Mean of a vector

Be a set of numbers $v=(a_1, a_2, \ldots, a_n)$

I want to form the following average vector $\mu = (\frac{\sum a_i}{n}, \frac{\sum a_i}{n}, \ldots, \frac{\sum a_i}{n})$.

If I do it iteratively step by step, in each step we pick three components, $a_i,a_j$ and $a_k$ that are not all equal, and we replace them by their mean, $s_1=\frac{a_i+a_j+a_k}{3}$, to obtain $\mu_1 = (a_1, \ldots, a_{i-1}, s_1, a_{i+1}, \ldots, a_{j-1}, s_1, a_{j+1}, \ldots, a_{k-1}, s_1, a_{k+1}, \ldots, a_n)$.

In the next step, we select three other compounents (always not all equal) and compute $\mu_2$

By iterating, Can we have $\mu_n \rightarrow \mu$? if yes, how to pick up the three elements in each step?

Does this "partial averaging" have a particular name/theorem in number theory?

• But why don't you just form the average vector $\mu$ by, well, calculating it? – Matthias Ludewig Dec 26 '14 at 16:03
• I want to compute $\mu$ using a theoritical algorithm that operates only on three compenents and converges to $\mu$ – John Dec 26 '14 at 16:07
• What is the connection with number theory? – Douglas Zare Dec 27 '14 at 4:42

This operation decreases the variance of the set of numbers. If you include the minimum and the maximum, the operation decreases the variance by a factor bounded by some $c(k) \lt 1$ (we can take $c(k) = 1-1/(2k)$ though that is not sharp) so the vector converges to a constant if you repeatedly include the minimum and the maximum.

You can check that many predetermined sequences of indices, such as $(1,2,3),(2,3,4),...$ will cause the vector to converge to a constant vector. The operation is linear, so it suffices to check how it acts on standard basis vectors.

If you just pick a random triple of coordinates at every step and average, the fact that your vector will converge to $\mu$ follows from the machine of random matrix products, Bougerol's book is an OK reference:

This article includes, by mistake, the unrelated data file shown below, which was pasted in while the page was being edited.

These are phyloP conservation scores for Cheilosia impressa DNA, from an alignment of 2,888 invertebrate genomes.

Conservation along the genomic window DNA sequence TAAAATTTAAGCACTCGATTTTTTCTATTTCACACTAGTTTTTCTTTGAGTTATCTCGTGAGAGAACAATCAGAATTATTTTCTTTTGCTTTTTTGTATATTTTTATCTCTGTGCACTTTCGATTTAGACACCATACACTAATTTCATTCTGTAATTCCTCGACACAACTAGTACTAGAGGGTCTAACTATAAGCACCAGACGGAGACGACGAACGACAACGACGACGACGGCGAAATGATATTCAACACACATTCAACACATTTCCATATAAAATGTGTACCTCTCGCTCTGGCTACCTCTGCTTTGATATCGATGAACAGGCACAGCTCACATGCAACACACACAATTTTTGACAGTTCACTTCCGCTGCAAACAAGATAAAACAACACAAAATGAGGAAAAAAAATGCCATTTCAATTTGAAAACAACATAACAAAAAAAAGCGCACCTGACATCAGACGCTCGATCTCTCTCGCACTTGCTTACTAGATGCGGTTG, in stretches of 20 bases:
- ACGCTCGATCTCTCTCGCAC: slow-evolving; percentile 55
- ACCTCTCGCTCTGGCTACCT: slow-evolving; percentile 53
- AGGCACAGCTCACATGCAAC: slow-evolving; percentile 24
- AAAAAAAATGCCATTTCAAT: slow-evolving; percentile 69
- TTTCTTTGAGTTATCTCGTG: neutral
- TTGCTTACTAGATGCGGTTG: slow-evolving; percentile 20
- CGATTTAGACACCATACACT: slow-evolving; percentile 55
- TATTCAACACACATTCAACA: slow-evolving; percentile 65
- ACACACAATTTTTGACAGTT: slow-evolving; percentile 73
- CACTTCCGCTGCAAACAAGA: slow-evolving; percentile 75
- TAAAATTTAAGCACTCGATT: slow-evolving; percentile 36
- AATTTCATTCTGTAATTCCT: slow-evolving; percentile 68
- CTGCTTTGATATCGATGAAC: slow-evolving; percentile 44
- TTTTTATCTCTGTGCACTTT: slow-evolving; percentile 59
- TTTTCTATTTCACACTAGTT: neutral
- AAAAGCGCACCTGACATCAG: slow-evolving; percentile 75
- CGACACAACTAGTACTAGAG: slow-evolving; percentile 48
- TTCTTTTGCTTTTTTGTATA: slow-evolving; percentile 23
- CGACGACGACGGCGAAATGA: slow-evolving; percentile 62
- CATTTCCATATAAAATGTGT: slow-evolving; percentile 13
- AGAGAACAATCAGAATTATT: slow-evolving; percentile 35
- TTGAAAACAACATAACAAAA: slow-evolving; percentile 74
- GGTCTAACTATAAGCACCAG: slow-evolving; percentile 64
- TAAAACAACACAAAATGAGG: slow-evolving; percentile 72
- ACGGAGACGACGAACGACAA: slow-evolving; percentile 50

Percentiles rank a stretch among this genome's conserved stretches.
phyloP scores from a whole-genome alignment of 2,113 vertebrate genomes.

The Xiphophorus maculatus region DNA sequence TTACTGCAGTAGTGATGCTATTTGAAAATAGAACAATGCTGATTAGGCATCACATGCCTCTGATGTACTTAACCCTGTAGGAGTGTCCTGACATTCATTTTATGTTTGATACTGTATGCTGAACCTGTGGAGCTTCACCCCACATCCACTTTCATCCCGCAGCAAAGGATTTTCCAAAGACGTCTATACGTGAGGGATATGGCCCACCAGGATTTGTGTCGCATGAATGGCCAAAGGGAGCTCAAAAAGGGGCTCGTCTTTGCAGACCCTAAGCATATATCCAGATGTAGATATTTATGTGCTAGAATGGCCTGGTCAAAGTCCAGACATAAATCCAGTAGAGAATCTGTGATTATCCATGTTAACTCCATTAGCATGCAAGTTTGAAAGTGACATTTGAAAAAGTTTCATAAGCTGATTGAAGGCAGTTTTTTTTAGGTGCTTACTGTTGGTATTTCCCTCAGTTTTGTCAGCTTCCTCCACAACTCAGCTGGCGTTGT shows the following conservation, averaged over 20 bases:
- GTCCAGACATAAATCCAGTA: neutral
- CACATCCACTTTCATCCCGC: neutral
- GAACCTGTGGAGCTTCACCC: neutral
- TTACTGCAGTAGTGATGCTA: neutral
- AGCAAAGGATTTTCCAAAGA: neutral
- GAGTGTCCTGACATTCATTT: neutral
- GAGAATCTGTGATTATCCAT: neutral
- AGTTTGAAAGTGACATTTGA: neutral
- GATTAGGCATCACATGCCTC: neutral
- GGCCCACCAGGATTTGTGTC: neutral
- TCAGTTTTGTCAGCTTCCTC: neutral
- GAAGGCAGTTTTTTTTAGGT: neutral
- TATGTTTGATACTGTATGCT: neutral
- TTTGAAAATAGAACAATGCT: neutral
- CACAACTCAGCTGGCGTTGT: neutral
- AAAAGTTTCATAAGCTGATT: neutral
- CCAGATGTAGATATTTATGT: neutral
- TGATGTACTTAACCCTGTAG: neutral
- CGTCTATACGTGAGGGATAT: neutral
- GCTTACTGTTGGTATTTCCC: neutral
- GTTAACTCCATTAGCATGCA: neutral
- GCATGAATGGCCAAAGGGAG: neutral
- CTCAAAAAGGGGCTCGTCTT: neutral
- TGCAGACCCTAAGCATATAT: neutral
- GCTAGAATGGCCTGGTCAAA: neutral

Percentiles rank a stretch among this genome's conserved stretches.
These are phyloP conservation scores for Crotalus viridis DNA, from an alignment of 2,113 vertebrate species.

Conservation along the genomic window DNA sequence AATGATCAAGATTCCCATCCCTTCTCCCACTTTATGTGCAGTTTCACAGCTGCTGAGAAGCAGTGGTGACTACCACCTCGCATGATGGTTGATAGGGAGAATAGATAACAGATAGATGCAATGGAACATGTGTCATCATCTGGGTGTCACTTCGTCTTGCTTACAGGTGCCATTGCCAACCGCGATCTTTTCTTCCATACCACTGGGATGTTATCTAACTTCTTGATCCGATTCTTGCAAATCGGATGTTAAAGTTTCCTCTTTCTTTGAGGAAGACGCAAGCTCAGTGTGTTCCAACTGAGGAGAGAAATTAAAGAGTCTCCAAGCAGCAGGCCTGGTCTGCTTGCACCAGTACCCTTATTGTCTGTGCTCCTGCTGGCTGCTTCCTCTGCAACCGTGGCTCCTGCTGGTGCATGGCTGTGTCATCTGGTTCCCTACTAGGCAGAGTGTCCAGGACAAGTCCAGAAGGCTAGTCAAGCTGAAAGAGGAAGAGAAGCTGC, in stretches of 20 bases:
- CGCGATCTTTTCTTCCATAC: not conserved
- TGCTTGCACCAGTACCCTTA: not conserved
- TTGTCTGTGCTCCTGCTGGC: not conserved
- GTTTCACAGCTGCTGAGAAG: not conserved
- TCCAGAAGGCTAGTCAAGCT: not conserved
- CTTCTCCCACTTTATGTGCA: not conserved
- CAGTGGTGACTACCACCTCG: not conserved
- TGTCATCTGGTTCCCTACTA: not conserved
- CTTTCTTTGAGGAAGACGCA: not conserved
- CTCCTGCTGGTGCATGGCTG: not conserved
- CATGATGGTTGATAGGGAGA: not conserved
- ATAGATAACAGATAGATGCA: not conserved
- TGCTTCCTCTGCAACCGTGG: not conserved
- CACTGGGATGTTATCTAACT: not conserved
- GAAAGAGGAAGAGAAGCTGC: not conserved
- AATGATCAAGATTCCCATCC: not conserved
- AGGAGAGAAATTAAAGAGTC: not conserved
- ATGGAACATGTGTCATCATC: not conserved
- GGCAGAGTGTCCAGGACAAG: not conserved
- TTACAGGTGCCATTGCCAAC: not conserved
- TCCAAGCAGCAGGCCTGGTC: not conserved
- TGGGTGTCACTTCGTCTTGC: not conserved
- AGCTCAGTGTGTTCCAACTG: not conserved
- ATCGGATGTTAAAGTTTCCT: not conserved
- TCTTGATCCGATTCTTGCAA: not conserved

Products of Random Matrices with Applications to Schrodinger Operators by P. Bougerol

• Thank you for your answer. Can you point out a chapiter of that book to see what it is about? – John Dec 26 '14 at 16:15
• Chapter V should work. (you have to be a little careful, since your linear transformations are not invertible, but semigroups are fine). Note that picking the triples randomly will both slow you down (when you pick three equal coordinates) and prevent you from jamming, as in @Henry's example). – Igor Rivin Dec 26 '14 at 17:44

This is a Markov chain in state-space $\mathbb R^n$. There is machinery to determine whether (and to what) it converges.

This part below wrong, the state space is continuous, not finite...

You determine that a certain $n \times n$ matrix is "irreducible" and then you get convergence to the unique (up to scalar multiple) positive eigenvector with eigenvalue $1$. Goes back to Perron & Frobenius, I guess.

Maybe this 3-term average has a name in probability theory (but I don't know one) ... However I really doubt is has a name in number theory.

Your specification for an algorithm will work if $n=6$ unless it jams.

As an example of jamming, suppose you started with $(2,3,7,5,9,6)$ and as a first step took the first three positions to give $(4,4,4,5,9,6)$ and as a second step took the third, fourth and fifth positions to give $(4,4,6,6,6,6)$; then you cannot find three nonequal values for the third step. Jamming is inevitable for $n=4$ or $n=5$ unless you reach $\mu$ almost immediately.

For $n=7$, even if you avoid jamming, you could just be applying the algorithm to the first six positions, converging towards the average of those values but ignoring the value in the seventh position. Similarly with $n=12$ you could be taking the three positions each time from the first six or from the last six, and so need not coverge overall. This issue is related to Gerald Edgar´s mention of "irreducible".

So I suspect you need to specify your algorithm in more detail to avoid these issues, and in particular how you choose the three positions to average at each step.

• By nonequal I mean not all equal, in your example $(4,4,6)$ is a valid choice. I edited the question to make it clear – John Dec 26 '14 at 17:35
• @John: then ignore the jamming point, though my issue with $n=7$ would then extend to $n=5$ and $6$, and with $n=12$ to $n=8$ – Henry Dec 26 '14 at 17:38

For the sake of conceptual simplicity let's not worry bout three terms of a consecutive $n$-vector being unequal.

Any procedure which results in an infinite sequence of index triples such that each triple appears infinitely many times will work, will produce a convergent $n$-vector.